Mobile phones
Getting around

Part 1: Introduction

11.06: Kuala Lumpur -> Bali
12.06: Bali
13.06: Bali
14.06: Bali
15.06: Bali -> Kuala Lumpur
16.06: Kuala Lumpur -> Yogyakarta

17.06: Borobudur, Dieng plateau
18.06: Prambanan, Yogyakarta
19.06: Yogyakarta -> Mt Bromo
20.06: Mt Bromo -> Surabaya
21.06: Surabaya -> Johor Bharu -> Mersing

Overview and overall impression
This has been my second time to Indonesia, after my first visit in 1997. I used to be a bit nervous about visiting the country due to the unstable situation, but it appears that Indonesia is reasonably safe.
Lots of things to see, will probably visit Indonesia more often in the future. The level of harassment in the streets is quite high if you are a western tourist (by comparison, in Malaysia you get bothered by people very rarely).
In Indonesia there is this huge differences in prices. Some things are incredibly cheap in a place, elsewhere almost the same stuff costs a multiple of what you paid.

In the tourist zone in Bali where we stayed (Nusa Dua) prices are relatively high compared to the rest of Indonesia, especially for what concerns food and hotels, but you pay less than what you would spend in Europe. A rented car + driver is quite cheap though. Elsewhere in Indonesia things are very cheap, for instance I paid 18000 rupiah (1.40 Euro) on Mt Bromo for a dinner with two dishes and a drink. Transportation can be very cheap if you use public transport, more expensive if you travel comfortably. Inexpensive flights with AirAsia to cover larger distances.  Overall it should be possible to travel on a very budget, although I used to travel comfortably on a higher budget.

Food is ok in Indonesia, although unremarkable. The quality standards are lower than in Malaysia and there is less variety.

We stayed in a four star hotel in Bali, booked with an Airasia package. The hotel must have cost the equivalent of around 60-80 Euro/night. Elsewhere in Java I stayed in mid-range places costing 300000-400000 rupiah per night (20-30 Euro). Comfortable but no luxury.

Money  / Exchange rate (June 2009)
1 Euro = 14000 rupiah
1 Euro = 1.40 USD
For current exchange rates check the Universal Currency Converter.

ATMs are everywhere, so that you can easily get cash with a Cirrus/Maestro ATM card. You won't need traveller cheques. Max. amount of 2000000 rupiah per withdrawal with my card (but you can make several withdrawals on the same day), annoying if you have to pay a fixed 4 Euro fee per withdrawal to your bank.

Mobile phones and prepaid cards
Prepaid cards for GSM phones are available apparently everywhere, although I didn't buy one. I should, as I later realised when I saw my mobile phone bill back in Germany (expensive roaming calls).

Internet access
Plenty of Internet cafes everywhere. I relied however mostly on Internet access in the hotel room using my notebook, more comfortable than having to walk in the evening to the next internet cafe.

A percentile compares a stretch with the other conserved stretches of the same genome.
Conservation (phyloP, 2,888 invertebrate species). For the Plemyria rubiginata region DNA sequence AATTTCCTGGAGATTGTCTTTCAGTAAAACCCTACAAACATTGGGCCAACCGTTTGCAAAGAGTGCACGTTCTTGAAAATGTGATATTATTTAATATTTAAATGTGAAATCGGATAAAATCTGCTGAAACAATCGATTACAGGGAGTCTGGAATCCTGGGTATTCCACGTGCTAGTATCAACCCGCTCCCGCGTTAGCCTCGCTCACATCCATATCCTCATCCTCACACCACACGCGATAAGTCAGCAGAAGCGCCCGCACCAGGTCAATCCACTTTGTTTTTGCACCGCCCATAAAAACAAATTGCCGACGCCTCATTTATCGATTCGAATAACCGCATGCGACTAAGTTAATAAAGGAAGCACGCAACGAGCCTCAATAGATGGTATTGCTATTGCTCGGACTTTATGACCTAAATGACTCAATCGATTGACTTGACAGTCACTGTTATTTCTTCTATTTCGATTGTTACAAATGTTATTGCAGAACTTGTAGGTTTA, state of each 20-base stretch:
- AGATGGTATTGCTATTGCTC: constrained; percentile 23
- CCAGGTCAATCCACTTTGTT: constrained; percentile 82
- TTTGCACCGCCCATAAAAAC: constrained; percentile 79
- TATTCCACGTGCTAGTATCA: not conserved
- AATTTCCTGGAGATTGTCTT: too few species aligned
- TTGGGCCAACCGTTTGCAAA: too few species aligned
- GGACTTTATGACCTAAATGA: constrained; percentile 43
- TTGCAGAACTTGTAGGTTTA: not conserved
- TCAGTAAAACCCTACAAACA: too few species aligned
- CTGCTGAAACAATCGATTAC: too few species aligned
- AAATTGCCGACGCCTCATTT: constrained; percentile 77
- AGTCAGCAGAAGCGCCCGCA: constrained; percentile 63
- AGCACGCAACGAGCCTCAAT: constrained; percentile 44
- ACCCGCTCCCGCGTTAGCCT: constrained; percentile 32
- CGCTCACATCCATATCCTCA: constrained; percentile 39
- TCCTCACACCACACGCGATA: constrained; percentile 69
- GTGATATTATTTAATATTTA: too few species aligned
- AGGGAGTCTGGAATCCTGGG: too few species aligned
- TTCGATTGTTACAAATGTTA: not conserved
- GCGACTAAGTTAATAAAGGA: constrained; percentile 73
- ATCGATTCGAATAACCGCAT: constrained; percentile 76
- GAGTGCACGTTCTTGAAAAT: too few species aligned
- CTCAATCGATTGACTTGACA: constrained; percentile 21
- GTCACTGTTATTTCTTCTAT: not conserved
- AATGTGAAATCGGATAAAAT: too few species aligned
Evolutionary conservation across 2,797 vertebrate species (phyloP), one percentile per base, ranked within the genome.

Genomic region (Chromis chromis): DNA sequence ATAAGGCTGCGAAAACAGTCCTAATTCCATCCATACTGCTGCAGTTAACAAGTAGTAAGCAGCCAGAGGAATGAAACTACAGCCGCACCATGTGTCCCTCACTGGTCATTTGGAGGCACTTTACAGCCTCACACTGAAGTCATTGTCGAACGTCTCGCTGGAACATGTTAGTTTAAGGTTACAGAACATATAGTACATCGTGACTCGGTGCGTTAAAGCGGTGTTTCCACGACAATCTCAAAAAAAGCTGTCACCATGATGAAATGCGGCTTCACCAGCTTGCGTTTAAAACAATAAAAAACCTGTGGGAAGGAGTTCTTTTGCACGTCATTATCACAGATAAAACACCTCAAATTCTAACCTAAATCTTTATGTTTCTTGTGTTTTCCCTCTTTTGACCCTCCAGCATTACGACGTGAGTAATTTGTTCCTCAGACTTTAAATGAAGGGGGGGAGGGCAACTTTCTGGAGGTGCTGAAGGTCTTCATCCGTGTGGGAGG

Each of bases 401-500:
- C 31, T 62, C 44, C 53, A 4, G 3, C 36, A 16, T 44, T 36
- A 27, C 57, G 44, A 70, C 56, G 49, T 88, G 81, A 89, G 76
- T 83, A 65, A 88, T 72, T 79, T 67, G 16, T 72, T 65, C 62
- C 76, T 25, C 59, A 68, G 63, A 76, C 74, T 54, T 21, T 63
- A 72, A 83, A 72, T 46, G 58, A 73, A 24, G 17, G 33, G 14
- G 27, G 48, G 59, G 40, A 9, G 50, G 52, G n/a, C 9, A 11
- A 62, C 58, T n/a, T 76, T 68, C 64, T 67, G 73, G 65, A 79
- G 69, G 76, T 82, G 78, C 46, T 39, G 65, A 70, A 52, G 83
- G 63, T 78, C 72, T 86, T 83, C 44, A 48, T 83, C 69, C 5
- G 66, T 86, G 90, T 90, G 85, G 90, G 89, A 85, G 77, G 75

June apparently is the dry season in this part of the earth. It was mostly sunny with blue skies and dry. Very little rain and cloudy only every now and then. Tropically hot.

Health / Vaccinations
You'll need to usual set of vaccinations for tropical countries. We didn't renew them, as our immunisations were still valid. Concerning malaria I tried to avoid mosquito bites and relied instead on mosquito repellent (applied it twice a day, once in the morning and once in the evening). I had almost no mosquito bites in Indonesia.
Swine flu screening in all airports in June 2009, although the risk of catching swine flu is low in Indonesia due to the hot and humid air.

VISA / Entry requirements
Visa on arrival for citizens of "developed" countries. USD 10 for one week, more expensive if you stay longer. ASEAN citizens need no visa. Swine flu screening in all airports when we travelled.

Indonesia seems safe enough to travel, although occasionally once a year or so a bomb explodes somewhere.
A problem are the scams, for instance at the bus station in Probolingo where a travel agency specialises in ripping off tourists. The amount of money stolen is usually low, but these scams can be irritating.

Recommended things
  • Breathtaking sunset on Mt Bromo.
  • Borobudur in the early morning.
  • The temple complex of Prambanan is also impressive.

Things to avoid
  • If you are staying in the extreme south of Bali (Nusa Dua), doing daytrips to the major sights of Bali can be very tiring, as you will spend literally hours in cars or minibuses.
  • The bus station in Probolingo.

Getting around
For longer distances the best option is to take a flight, although the Indonesian airlines don't have the best safety track record. Within Java the train is a comfortable option to get from A to B. Taxis are inexpensive and renting a car + driver for a daytrip is also relatively inexpensive.

Copyright 2009 Alfred Molon